Global data analytics and technology provider Verisk has estimated insured losses of $2.5 billion to $4 billion for Hurricane Idalia, a Category 3 hurricane that struck Florida on August 30.
The significant majority of these losses can be attributed to wind damage, with Verisk’s estimates factoring in both wind and insured storm surge damages along Idalia’s path.
Despite making landfall in a sparsely populated region of Florida’s Big Bend, the hurricane left a trail of destruction in its wake.
Key findings from Verisk’s report indicate that wind damage varied in severity across the affected areas, with notable damage observed in the Big Bend region of Florida, including Taylor and Suwanee counties.
This ranged from residential homes losing roof covers to commercial structures experiencing torn-up roof membranes. Downed trees, particularly large pine trees, have also contributed to cleanup costs and roof replacements in cities such as Tallahassee, Gainesville, Jacksonville, FL, Valdosta, and Savannah, GA.
Manufactured homes in the Big Bend region of Florida, where Idalia made landfall, were especially vulnerable, with many suffering massive damage, including roof loss, wall siding damage, and near-total destruction due to wind and surge.
Coastal neighbourhoods, including Keaton Beach, Steinhatchee, Horseshoe Beach, and Cedar Key, FL, faced significant storm surge damage, including the destruction of manufactured homes and water-related damage to residential homes.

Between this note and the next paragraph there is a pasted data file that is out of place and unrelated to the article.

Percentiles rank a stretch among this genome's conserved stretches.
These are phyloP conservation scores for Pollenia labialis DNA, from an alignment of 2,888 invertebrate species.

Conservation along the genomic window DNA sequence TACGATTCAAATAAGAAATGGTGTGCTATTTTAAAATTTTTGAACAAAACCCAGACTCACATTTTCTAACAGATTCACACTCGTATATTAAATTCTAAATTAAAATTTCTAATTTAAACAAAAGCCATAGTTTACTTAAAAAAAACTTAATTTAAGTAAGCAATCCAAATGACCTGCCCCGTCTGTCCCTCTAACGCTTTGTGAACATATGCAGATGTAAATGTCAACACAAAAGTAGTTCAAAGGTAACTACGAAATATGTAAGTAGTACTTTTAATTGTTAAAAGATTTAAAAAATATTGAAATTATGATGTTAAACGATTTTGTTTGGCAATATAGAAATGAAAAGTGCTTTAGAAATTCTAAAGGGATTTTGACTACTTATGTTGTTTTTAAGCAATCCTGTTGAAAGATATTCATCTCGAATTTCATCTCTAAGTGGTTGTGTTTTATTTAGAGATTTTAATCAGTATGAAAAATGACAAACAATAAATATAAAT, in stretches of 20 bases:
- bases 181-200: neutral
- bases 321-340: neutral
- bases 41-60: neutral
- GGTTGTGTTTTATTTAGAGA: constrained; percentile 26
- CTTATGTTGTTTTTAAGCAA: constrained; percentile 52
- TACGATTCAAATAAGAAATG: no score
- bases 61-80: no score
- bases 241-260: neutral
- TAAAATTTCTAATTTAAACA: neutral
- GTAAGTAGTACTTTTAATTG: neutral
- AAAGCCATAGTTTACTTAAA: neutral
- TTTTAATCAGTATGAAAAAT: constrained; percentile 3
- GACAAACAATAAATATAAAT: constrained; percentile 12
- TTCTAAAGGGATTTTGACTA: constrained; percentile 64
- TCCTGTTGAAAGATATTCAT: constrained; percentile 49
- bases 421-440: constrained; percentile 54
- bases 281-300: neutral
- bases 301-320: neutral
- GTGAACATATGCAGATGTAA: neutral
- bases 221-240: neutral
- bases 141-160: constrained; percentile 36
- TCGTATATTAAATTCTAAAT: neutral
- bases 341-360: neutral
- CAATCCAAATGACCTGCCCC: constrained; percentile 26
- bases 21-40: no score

Verisk’s report also highlighted the impact of building codes on the extent of damage. The Big Bend region’s low design winds and exclusion from wind-borne debris requirements for buildings contributed to the severity of damage, particularly in older buildings predating the International Codes.
Compared to the previous year’s Hurricane Ian, Idalia impacted fewer buildings, alleviating some stress on the construction industry as rebuilding efforts commence in the coming weeks and months.
Verisk’s insured loss estimates include damages to onshore residential, commercial, and industrial properties, as well as automobiles, covering building, contents, and time element coverage.
However, these estimates do not encompass losses covered by the National Flood Insurance Program, litigation-related losses, storm surge leakage losses, precipitation-induced flooding losses, losses to uninsured properties, infrastructure losses, and various other non-modeled losses.
Earlier in September, catastrophe risk modeller Karen Clark & Company (KCC) had pegged privately insured losses from Hurricane Idalia at close to $2.2 billion, the majority of which relates to wind and storm surge impacts in the U.S.
Initial insured loss estimates from the impacts of Hurricane Idalia have ranged between $3 billion and $9 billion, with many suggesting a total towards the lower end of the range.
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